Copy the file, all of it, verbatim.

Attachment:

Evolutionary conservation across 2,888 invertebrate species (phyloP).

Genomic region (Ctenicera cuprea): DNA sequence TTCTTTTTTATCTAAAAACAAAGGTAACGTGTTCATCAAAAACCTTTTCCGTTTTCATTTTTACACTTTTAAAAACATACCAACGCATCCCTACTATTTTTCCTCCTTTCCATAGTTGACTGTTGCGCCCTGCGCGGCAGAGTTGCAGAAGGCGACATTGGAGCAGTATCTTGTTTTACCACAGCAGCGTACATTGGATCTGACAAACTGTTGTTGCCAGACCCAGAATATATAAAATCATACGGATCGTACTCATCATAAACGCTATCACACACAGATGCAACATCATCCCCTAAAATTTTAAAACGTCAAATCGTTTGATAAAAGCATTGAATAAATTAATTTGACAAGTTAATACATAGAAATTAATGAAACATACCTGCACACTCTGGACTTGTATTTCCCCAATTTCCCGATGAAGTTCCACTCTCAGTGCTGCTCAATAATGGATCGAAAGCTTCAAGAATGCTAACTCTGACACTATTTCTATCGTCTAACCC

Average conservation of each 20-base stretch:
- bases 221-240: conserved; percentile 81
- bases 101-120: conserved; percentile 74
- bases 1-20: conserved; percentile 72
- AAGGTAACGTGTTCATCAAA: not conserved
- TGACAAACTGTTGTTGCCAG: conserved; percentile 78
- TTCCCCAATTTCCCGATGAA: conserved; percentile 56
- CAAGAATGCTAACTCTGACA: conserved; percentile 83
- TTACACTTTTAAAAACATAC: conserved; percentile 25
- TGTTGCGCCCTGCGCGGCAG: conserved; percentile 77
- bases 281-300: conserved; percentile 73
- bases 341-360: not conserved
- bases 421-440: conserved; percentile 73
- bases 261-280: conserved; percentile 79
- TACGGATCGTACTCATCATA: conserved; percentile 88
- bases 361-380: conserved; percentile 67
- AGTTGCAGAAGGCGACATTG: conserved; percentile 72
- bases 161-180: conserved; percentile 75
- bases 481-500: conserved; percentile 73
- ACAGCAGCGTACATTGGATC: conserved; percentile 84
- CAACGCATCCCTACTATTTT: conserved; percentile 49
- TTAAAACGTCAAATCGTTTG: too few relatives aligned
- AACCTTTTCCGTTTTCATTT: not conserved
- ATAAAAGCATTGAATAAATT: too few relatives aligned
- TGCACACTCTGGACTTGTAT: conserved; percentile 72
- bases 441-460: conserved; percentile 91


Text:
Evolutionary conservation across 2,888 invertebrate species (phyloP).

Genomic region (Ctenicera cuprea): DNA sequence TTCTTTTTTATCTAAAAACAAAGGTAACGTGTTCATCAAAAACCTTTTCCGTTTTCATTTTTACACTTTTAAAAACATACCAACGCATCCCTACTATTTTTCCTCCTTTCCATAGTTGACTGTTGCGCCCTGCGCGGCAGAGTTGCAGAAGGCGACATTGGAGCAGTATCTTGTTTTACCACAGCAGCGTACATTGGATCTGACAAACTGTTGTTGCCAGACCCAGAATATATAAAATCATACGGATCGTACTCATCATAAACGCTATCACACACAGATGCAACATCATCCCCTAAAATTTTAAAACGTCAAATCGTTTGATAAAAGCATTGAATAAATTAATTTGACAAGTTAATACATAGAAATTAATGAAACATACCTGCACACTCTGGACTTGTATTTCCCCAATTTCCCGATGAAGTTCCACTCTCAGTGCTGCTCAATAATGGATCGAAAGCTTCAAGAATGCTAACTCTGACACTATTTCTATCGTCTAACCC

Average conservation of each 20-base stretch:
- bases 221-240: conserved; percentile 81
- bases 101-120: conserved; percentile 74
- bases 1-20: conserved; percentile 72
- AAGGTAACGTGTTCATCAAA: not conserved
- TGACAAACTGTTGTTGCCAG: conserved; percentile 78
- TTCCCCAATTTCCCGATGAA: conserved; percentile 56
- CAAGAATGCTAACTCTGACA: conserved; percentile 83
- TTACACTTTTAAAAACATAC: conserved; percentile 25
- TGTTGCGCCCTGCGCGGCAG: conserved; percentile 77
- bases 281-300: conserved; percentile 73
- bases 341-360: not conserved
- bases 421-440: conserved; percentile 73
- bases 261-280: conserved; percentile 79
- TACGGATCGTACTCATCATA: conserved; percentile 88
- bases 361-380: conserved; percentile 67
- AGTTGCAGAAGGCGACATTG: conserved; percentile 72
- bases 161-180: conserved; percentile 75
- bases 481-500: conserved; percentile 73
- ACAGCAGCGTACATTGGATC: conserved; percentile 84
- CAACGCATCCCTACTATTTT: conserved; percentile 49
- TTAAAACGTCAAATCGTTTG: too few relatives aligned
- AACCTTTTCCGTTTTCATTT: not conserved
- ATAAAAGCATTGAATAAATT: too few relatives aligned
- TGCACACTCTGGACTTGTAT: conserved; percentile 72
- bases 441-460: conserved; percentile 91